It can be overwhelming to find the perfect place to call home, but it’s not as hard as it may seem. You can get a great apartment without all the hassle when you take the time to look for the common warning-signs of a bad lease. Be prepared with these five red-flags that no tenant can overlook!
Lots Of Vacant Apartments
This is totally normal for a brand-new apartment complex, but you should really take everything with a grain of salt when no one else is renting. Vacancy rates are the lowest they’ve been in over twenty years according to the United States Census Bureau.
There’s a lot of reasons that an area might scare everyone off. You should take a second-look at the neighborhood, and you should seriously make sure you aren’t about to overpay! If it looks too good to be true, then it probably is. Figure out why there aren’t many tenants before you sign anything.
Landlords Who Don’t Know Their Boundaries
You can spot overbearing landlords from a mile away. The best way to handle it is by catching it during the walk-through of the apartment you’re interested in. Pay close attention to what the property manager says when you’re looking to fill out your paperwork.
If they complain about other tenants, then you should run away as fast as you can. It’s a good sign that the property manager has no problem bad-mouthing tenants over the little things. It won’t be long until you start getting little notes on your door. You’ll be getting a free micro-manager along with your apartment lease. That’s not a good thing. Go find another place to live where everyone minds their own business.
It Feels Like A Job Interview
Some apartments are so strict that it feels like you’re going in for a job interview. It is what it is. They want responsible tenants that aren’t going to wreck the place, and you don’t want to live next to a bunch of crazy people. The problem you need to look out for is when you keep having to pay ridiculous fees just to submit a form.
Paying for a background check out of your own pocket is normal. Paying hundreds of dollars for application fees is not normal. Multi-level interviews with different property managers are insane. If you don’t hear something back within a reasonable number of days, then don’t bother wasting any more time with them.
You might come across a rental that isn’t exactly ready for you to move into yet. It’s a bet that you don’t want to risk your down-payment on. Tons of things can go wrong that can stop construction deadlines from being met. It’s best to just pass on an apartment that you can’t immediately start moving to.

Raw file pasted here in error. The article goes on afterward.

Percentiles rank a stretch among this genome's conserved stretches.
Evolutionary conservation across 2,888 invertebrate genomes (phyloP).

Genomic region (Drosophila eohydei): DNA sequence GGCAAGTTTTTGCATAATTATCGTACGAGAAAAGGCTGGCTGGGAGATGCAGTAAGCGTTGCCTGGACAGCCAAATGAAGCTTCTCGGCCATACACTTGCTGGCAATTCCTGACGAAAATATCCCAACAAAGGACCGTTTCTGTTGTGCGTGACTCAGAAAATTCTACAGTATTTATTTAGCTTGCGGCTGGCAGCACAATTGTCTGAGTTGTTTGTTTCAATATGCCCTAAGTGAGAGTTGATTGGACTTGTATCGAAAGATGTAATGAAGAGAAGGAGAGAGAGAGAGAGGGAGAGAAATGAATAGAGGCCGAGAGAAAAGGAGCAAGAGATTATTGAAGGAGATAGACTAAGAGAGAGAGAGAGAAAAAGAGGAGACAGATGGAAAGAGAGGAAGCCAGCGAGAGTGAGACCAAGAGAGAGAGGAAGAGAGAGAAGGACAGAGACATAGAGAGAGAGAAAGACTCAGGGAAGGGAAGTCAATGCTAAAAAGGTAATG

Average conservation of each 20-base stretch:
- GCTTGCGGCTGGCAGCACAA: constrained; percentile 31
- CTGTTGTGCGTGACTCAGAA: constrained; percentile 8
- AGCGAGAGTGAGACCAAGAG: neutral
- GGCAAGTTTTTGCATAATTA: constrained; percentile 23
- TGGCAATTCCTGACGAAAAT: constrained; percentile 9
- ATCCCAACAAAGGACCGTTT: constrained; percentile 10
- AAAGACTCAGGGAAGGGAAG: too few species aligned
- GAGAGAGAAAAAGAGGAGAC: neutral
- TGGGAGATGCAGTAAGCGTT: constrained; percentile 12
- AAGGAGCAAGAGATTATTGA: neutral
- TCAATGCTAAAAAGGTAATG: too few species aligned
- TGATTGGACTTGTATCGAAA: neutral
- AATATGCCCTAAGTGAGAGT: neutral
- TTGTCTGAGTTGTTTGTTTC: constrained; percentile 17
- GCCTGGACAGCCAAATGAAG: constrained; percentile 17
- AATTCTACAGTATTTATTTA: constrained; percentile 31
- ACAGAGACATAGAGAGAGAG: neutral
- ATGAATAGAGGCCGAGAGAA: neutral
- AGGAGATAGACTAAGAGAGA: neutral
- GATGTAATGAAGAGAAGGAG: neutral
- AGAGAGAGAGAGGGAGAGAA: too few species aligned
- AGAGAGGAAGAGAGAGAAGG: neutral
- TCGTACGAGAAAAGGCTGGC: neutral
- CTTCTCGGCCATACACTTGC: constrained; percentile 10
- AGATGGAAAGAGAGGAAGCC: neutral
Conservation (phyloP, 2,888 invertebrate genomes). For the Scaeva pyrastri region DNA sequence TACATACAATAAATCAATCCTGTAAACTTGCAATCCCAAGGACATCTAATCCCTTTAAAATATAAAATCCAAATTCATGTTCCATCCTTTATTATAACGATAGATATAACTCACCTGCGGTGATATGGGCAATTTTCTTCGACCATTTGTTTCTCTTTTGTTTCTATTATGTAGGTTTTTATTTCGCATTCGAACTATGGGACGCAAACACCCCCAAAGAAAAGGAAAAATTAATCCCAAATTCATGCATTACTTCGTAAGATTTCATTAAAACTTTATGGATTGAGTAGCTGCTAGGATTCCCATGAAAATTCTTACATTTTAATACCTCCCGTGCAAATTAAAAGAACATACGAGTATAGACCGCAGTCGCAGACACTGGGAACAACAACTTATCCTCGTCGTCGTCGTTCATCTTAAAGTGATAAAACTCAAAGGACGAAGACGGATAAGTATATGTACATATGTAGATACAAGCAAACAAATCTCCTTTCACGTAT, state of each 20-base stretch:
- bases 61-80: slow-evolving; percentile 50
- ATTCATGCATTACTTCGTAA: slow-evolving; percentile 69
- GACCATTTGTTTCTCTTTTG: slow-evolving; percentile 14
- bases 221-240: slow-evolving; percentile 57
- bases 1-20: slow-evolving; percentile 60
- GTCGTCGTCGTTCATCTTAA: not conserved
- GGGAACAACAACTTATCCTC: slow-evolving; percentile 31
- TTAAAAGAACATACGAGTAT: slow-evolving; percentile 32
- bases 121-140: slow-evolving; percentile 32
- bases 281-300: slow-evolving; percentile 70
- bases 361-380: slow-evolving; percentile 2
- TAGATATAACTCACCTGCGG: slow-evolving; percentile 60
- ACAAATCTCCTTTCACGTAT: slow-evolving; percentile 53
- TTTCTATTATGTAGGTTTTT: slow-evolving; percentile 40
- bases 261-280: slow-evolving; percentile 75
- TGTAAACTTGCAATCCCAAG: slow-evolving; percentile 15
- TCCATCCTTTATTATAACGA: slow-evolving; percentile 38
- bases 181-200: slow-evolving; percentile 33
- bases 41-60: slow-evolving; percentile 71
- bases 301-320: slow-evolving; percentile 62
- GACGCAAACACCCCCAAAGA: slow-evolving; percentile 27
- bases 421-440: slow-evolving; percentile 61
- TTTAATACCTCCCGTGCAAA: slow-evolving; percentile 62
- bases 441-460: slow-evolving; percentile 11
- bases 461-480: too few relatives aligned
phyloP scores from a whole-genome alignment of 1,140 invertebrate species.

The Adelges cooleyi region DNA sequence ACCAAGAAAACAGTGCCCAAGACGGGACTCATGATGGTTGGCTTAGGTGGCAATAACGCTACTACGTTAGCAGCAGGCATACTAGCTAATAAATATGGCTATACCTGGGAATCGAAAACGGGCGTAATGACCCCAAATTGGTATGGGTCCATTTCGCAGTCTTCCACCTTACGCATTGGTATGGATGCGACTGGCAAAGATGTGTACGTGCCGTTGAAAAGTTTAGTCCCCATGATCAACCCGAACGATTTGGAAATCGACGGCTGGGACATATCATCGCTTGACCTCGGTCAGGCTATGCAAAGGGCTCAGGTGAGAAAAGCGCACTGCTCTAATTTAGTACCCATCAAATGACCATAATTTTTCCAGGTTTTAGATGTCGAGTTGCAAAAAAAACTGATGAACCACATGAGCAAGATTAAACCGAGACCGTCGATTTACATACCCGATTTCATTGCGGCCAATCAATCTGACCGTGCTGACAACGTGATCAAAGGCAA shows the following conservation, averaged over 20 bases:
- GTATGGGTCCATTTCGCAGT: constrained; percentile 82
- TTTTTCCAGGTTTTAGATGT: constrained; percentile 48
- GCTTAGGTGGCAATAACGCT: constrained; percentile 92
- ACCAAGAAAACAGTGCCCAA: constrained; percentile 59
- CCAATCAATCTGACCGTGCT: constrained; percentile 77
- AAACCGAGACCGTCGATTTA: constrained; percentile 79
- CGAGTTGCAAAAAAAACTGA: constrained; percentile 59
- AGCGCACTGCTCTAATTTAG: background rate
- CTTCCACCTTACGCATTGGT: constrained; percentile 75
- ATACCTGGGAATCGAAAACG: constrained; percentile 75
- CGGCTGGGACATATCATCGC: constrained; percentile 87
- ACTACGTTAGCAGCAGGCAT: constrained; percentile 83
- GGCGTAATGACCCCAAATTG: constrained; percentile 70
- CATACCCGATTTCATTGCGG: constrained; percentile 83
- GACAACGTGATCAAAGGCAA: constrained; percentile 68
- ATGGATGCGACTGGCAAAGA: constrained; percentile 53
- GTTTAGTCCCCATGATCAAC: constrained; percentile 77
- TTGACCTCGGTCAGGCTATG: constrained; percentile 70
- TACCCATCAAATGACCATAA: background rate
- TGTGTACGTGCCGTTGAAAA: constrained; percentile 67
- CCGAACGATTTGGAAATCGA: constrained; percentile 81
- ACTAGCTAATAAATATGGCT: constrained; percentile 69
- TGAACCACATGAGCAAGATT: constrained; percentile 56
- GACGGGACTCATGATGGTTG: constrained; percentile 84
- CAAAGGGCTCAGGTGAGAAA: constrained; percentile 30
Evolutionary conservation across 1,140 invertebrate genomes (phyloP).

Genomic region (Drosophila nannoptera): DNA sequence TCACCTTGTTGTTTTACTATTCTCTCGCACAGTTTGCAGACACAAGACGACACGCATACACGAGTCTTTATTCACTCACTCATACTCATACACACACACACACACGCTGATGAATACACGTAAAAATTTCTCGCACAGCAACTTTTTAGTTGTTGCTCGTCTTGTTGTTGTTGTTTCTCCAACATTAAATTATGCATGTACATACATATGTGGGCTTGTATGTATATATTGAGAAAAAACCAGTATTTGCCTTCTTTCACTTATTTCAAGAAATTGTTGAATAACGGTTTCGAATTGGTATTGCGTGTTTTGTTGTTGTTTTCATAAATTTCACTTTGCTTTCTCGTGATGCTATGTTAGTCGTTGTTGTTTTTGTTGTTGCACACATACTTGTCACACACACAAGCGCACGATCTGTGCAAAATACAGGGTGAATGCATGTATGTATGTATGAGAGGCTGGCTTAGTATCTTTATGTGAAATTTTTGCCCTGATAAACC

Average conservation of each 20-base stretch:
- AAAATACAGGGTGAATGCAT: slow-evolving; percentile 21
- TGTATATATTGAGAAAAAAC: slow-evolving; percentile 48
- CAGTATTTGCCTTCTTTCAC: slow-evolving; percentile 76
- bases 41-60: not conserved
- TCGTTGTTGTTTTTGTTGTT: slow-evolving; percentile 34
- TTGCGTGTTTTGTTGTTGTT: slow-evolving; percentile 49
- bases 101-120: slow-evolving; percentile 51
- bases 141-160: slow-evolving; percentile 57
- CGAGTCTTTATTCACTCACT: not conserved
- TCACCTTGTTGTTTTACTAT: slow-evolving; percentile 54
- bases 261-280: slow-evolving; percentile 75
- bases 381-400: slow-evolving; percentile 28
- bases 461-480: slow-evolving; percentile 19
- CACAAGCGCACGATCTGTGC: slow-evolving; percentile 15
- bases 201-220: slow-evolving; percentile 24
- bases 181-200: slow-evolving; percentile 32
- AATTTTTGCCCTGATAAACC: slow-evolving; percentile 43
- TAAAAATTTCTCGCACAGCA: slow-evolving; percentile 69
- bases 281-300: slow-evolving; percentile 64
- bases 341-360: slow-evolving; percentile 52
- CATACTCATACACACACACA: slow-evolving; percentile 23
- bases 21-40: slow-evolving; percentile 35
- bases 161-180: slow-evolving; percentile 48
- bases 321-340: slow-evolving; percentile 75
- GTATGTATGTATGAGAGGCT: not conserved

The last thing you want is to deal with remodeling while you’re living at a place. You’ll have to let strangers into your home countless times, and you might even have someone working around your prized possessions while you aren’t even home. Don’t sign a lease for an apartment that isn’t in perfect living conditions yet. It’s a headache that no amount of medicine can fix!
Long Waiting Lists
The best spots in town usually take a while to get approved for. You could be waiting well over a week before you get the final decision from an apartment’s quality-control team. Be sure to ask how long you can expect to wait before relaxing in your newly-furnished apartment. It’s a good indicator of exactly how hard it is to get accepted.
You might want to consider speaking with several different representatives at a variety of apartments in your area. If you need to move in before your current contract renews, then you’ll want to know for a fact that it’s going to work out for your schedule. Don’t sign anything unless you have total reassurance that you’ll be able to start moving on an agreed-upon date. Try asking about a rental incentive for apartments that have an unreasonable waiting period. Many landlords are offering great discounts according to the HuffPost.
Enjoy Your New Apartment!
Most tenants are never going to face any huge problems when searching for a new apartment. They need to fill vacancies, and you need a place to lay your head at night. If you’re feeling a little paranoid about a new lease, then it’s always perfectly fine to go over a contract with a licensed legal professional. Do your research, and keep your eyes peeled for any red-flags that could ruin your next move. You’ve got this!